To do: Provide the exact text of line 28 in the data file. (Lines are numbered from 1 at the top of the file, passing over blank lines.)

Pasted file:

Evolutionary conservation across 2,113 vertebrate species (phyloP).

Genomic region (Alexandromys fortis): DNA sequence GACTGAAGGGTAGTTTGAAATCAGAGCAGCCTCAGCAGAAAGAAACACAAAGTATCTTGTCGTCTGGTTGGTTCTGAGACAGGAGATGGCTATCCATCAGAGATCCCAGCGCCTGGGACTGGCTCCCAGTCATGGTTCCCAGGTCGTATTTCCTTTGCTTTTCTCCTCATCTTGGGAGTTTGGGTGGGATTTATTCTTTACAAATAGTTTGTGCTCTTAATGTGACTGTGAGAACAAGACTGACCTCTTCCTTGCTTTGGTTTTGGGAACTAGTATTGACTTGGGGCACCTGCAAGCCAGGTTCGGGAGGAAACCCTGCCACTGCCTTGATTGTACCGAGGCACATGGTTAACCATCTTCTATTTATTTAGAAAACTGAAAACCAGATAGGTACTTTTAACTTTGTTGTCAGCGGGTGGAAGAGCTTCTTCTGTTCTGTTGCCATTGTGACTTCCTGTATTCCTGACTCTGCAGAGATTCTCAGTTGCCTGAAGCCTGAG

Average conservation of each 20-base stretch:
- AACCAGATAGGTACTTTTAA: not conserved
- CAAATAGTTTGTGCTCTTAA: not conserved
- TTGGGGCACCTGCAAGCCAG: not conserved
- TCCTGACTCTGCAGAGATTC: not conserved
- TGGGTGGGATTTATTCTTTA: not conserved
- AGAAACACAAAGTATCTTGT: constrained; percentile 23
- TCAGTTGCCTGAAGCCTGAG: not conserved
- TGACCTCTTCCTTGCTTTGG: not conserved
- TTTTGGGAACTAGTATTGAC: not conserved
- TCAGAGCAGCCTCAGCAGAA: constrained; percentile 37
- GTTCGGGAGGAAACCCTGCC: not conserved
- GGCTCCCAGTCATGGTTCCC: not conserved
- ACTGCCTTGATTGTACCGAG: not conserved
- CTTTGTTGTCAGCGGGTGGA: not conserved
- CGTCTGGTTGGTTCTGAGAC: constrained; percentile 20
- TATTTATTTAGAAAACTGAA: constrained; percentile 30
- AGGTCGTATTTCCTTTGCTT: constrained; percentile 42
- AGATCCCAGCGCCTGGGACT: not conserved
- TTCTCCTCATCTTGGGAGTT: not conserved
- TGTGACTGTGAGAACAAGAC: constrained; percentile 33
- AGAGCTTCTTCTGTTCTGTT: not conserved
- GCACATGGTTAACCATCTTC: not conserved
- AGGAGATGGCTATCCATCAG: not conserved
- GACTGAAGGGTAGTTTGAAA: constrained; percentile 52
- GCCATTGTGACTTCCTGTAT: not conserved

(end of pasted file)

- GCCATTGTGACTTCCTGTAT: not conserved